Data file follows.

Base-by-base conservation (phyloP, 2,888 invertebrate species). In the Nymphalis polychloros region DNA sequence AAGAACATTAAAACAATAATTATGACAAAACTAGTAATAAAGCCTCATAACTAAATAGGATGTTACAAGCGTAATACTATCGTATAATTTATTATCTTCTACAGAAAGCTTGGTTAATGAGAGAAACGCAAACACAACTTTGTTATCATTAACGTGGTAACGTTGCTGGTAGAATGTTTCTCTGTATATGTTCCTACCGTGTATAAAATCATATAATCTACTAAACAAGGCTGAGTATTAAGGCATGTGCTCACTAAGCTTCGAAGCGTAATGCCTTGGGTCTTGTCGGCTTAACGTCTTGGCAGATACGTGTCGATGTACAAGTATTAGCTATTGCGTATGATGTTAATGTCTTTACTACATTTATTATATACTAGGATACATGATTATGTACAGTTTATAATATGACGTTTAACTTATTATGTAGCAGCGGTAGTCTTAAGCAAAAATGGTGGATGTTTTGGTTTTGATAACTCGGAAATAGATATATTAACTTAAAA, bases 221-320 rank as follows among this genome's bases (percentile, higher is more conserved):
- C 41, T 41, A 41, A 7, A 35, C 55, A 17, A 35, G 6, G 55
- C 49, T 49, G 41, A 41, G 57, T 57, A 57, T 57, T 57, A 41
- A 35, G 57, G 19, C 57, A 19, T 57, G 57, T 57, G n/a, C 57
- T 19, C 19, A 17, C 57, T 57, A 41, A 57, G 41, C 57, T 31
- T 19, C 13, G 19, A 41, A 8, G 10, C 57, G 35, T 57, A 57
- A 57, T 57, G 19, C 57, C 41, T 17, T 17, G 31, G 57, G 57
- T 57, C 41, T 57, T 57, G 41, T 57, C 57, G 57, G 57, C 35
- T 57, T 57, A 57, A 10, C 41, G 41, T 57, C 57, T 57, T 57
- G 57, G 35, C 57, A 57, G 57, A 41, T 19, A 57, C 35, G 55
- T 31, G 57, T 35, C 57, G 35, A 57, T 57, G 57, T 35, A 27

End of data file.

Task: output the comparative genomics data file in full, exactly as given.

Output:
Base-by-base conservation (phyloP, 2,888 invertebrate species). In the Nymphalis polychloros region DNA sequence AAGAACATTAAAACAATAATTATGACAAAACTAGTAATAAAGCCTCATAACTAAATAGGATGTTACAAGCGTAATACTATCGTATAATTTATTATCTTCTACAGAAAGCTTGGTTAATGAGAGAAACGCAAACACAACTTTGTTATCATTAACGTGGTAACGTTGCTGGTAGAATGTTTCTCTGTATATGTTCCTACCGTGTATAAAATCATATAATCTACTAAACAAGGCTGAGTATTAAGGCATGTGCTCACTAAGCTTCGAAGCGTAATGCCTTGGGTCTTGTCGGCTTAACGTCTTGGCAGATACGTGTCGATGTACAAGTATTAGCTATTGCGTATGATGTTAATGTCTTTACTACATTTATTATATACTAGGATACATGATTATGTACAGTTTATAATATGACGTTTAACTTATTATGTAGCAGCGGTAGTCTTAAGCAAAAATGGTGGATGTTTTGGTTTTGATAACTCGGAAATAGATATATTAACTTAAAA, bases 221-320 rank as follows among this genome's bases (percentile, higher is more conserved):
- C 41, T 41, A 41, A 7, A 35, C 55, A 17, A 35, G 6, G 55
- C 49, T 49, G 41, A 41, G 57, T 57, A 57, T 57, T 57, A 41
- A 35, G 57, G 19, C 57, A 19, T 57, G 57, T 57, G n/a, C 57
- T 19, C 19, A 17, C 57, T 57, A 41, A 57, G 41, C 57, T 31
- T 19, C 13, G 19, A 41, A 8, G 10, C 57, G 35, T 57, A 57
- A 57, T 57, G 19, C 57, C 41, T 17, T 17, G 31, G 57, G 57
- T 57, C 41, T 57, T 57, G 41, T 57, C 57, G 57, G 57, C 35
- T 57, T 57, A 57, A 10, C 41, G 41, T 57, C 57, T 57, T 57
- G 57, G 35, C 57, A 57, G 57, A 41, T 19, A 57, C 35, G 55
- T 31, G 57, T 35, C 57, G 35, A 57, T 57, G 57, T 35, A 27